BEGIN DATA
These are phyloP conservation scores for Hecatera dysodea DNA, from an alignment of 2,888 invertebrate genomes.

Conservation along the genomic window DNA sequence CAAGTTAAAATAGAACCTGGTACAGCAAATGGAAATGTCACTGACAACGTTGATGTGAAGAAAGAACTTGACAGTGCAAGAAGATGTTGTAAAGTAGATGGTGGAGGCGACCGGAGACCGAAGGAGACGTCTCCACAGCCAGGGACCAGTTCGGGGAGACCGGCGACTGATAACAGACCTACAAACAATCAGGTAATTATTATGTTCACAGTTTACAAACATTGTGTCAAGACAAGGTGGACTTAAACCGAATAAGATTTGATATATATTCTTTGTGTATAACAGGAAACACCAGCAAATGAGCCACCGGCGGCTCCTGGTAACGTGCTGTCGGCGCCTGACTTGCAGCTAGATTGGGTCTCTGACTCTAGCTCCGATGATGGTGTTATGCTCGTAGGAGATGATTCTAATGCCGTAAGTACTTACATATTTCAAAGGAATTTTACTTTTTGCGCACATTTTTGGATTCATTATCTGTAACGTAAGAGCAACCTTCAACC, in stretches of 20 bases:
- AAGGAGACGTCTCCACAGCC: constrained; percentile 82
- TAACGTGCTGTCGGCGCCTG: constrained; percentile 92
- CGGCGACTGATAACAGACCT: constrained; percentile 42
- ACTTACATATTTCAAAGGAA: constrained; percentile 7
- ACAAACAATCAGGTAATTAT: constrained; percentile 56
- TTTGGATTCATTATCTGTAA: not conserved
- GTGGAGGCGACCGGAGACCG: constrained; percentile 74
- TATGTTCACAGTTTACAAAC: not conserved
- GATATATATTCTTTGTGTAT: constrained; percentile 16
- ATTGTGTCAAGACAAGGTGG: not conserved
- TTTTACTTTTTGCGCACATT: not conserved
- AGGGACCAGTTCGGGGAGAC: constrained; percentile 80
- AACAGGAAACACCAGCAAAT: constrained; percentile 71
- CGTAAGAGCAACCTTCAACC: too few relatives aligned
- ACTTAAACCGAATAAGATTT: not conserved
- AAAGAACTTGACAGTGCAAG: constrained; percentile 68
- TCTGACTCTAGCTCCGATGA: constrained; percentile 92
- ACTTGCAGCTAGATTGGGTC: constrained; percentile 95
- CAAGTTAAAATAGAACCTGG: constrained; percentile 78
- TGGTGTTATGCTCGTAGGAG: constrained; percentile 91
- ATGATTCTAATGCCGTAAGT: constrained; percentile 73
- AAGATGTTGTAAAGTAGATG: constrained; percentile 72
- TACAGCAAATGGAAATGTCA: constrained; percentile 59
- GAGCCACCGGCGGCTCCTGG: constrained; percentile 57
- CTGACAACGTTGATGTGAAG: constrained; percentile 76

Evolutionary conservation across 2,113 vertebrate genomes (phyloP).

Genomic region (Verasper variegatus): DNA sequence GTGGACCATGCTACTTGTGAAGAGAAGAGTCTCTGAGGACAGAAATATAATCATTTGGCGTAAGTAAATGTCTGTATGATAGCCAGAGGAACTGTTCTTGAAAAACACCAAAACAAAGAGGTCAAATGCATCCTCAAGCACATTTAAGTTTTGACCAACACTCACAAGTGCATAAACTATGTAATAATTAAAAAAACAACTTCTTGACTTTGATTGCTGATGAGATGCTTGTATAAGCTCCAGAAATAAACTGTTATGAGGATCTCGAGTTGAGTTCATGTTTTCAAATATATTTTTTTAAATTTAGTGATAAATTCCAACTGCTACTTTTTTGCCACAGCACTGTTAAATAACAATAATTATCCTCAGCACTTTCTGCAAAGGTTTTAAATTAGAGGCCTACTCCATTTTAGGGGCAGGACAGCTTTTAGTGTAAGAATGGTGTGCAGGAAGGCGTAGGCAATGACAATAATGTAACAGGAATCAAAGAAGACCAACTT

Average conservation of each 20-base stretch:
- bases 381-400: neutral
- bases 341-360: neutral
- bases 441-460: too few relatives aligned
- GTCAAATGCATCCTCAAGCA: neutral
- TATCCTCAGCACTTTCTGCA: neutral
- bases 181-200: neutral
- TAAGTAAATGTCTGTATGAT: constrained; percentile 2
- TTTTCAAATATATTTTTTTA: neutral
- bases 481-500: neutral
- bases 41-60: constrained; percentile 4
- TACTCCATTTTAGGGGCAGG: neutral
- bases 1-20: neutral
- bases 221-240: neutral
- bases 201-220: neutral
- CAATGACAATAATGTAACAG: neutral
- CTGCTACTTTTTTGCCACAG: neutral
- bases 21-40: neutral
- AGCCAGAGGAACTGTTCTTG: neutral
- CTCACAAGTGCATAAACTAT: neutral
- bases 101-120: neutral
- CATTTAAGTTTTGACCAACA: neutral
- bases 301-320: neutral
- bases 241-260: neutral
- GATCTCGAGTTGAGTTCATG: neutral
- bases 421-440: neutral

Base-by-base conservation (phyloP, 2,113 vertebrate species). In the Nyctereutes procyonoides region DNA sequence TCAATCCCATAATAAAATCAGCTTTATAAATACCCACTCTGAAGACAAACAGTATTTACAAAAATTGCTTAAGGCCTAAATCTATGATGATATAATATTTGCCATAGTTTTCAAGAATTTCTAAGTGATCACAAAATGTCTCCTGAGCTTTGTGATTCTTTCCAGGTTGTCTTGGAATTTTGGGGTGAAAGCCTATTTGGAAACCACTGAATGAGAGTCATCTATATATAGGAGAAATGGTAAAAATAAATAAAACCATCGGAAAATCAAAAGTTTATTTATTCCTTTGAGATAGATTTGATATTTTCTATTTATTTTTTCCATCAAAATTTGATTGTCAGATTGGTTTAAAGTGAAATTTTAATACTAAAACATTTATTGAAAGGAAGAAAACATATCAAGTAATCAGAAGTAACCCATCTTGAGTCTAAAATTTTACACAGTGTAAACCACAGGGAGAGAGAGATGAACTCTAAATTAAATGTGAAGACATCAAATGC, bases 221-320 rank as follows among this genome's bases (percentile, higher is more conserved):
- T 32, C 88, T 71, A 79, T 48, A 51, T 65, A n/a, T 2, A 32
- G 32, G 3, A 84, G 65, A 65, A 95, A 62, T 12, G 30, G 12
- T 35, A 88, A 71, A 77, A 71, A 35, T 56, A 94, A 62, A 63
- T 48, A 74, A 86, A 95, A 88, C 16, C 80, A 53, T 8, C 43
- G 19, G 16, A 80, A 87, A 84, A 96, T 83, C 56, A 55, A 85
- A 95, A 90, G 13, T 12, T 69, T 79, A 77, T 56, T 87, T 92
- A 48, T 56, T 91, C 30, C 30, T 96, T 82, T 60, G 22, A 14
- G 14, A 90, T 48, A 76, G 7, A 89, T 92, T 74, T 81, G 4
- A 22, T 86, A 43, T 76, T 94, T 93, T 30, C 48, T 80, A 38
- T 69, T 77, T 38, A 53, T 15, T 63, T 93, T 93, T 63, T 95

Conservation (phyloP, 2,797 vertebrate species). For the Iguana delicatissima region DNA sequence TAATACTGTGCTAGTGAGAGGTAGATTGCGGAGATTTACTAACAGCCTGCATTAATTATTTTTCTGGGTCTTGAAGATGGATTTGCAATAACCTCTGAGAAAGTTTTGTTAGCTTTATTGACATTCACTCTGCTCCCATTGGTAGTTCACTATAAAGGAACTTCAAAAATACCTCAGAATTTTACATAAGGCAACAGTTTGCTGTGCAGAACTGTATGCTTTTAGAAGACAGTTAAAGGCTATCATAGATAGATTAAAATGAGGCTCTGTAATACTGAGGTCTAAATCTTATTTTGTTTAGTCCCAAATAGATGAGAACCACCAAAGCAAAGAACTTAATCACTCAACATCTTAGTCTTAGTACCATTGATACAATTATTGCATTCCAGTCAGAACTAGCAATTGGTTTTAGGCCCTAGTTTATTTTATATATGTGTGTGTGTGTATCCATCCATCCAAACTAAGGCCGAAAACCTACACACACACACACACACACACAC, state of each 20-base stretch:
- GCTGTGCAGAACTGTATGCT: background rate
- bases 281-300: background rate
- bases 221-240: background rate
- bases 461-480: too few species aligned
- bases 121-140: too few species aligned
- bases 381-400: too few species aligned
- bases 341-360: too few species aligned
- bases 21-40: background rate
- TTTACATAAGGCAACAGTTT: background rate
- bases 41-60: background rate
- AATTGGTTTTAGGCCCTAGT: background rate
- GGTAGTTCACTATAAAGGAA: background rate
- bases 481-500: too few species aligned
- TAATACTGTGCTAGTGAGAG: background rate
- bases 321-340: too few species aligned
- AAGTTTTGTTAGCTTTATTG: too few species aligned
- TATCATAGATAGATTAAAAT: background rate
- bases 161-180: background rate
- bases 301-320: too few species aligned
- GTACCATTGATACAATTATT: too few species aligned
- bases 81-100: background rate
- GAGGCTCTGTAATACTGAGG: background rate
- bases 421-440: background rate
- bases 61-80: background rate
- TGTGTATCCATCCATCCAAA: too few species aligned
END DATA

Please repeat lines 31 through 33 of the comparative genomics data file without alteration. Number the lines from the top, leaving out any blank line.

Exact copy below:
- bases 381-400: neutral
- bases 341-360: neutral
- bases 441-460: too few relatives aligned